|How to cite this URL:|
Joshi RS. Diffractive multifocal intraocular lens compared to pseudo-accommodative intraocular lens implant for unilateral cataracts in pre-presbyopic patients. Middle East Afr J Ophthalmol [serial online] 2013 [cited 2019 Sep 21];20:207-11. Available from: http://www.meajo.org/text.asp?2013/20/3/207/114792
| Introduction|| |
Presbyopia correction is challenging in patients undergoing cataract surgery. An ideal intraocular lens (IOL) simulates the original function of the crystalline lens and provides the patient with multifocal vision.  Current strategies to correct postoperative presbyopia include reading glasses, contact lenses, or monovision. Each of these modalities has some inherent disadvantages.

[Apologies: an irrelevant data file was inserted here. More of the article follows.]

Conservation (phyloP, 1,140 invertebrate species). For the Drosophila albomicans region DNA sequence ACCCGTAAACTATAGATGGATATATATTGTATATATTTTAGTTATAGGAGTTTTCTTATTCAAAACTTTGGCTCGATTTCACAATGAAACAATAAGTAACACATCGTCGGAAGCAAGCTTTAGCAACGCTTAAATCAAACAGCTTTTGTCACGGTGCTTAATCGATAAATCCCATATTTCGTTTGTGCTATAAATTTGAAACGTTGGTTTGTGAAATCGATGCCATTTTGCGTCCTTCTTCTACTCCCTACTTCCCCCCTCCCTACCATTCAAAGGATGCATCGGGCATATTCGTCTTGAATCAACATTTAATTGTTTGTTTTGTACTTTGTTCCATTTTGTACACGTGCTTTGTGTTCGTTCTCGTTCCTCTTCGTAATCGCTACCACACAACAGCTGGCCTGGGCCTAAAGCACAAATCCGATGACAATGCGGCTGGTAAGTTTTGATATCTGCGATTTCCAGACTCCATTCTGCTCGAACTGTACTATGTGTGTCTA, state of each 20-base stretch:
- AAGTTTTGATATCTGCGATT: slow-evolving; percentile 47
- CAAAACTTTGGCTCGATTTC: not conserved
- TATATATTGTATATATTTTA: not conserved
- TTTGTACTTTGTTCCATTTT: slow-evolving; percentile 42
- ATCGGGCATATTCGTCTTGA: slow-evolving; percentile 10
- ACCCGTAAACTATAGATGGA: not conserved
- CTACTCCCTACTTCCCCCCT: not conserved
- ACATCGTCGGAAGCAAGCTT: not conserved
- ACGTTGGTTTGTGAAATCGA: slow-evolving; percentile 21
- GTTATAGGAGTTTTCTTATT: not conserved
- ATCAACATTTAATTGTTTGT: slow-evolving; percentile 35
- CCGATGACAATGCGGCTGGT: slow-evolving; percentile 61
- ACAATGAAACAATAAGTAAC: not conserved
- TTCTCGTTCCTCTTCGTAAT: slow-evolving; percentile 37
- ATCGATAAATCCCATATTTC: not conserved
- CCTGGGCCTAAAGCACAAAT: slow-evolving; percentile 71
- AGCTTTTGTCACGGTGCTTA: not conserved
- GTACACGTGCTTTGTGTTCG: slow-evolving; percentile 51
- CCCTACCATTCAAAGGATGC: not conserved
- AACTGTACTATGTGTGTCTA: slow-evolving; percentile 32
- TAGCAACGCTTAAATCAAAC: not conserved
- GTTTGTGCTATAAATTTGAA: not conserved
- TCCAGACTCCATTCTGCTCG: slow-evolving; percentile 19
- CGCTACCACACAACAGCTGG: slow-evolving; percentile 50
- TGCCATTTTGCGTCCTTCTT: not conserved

Young patients with unilateral or bilateral cataracts due to a developmental reason, trauma, diabetes, and steroid-induced cataracts requiring cataract surgery may face difficulties adapting to postoperative presbyopia. Implanting monofocal IOL forces them to use bifocal glasses, which may be cosmetically unacceptable. Clinical studies have shown improved uncorrected near visual acuity and decreased spectacle dependence in patients with multifocal IOLs as compared to monofocal.  Pseudo-accommodative IOLs were also developed to reduce spectacle dependence. Implantation of either multifocal or accommodative lenses in the posterior chamber after cataract surgery improves both near and distance vision. But standard visual acuity is a crude measurement of visual performance and cannot represent all aspects of visual function. Therefore, objective evaluation of visual performance of these IOLs by contrast sensitivity testing is important.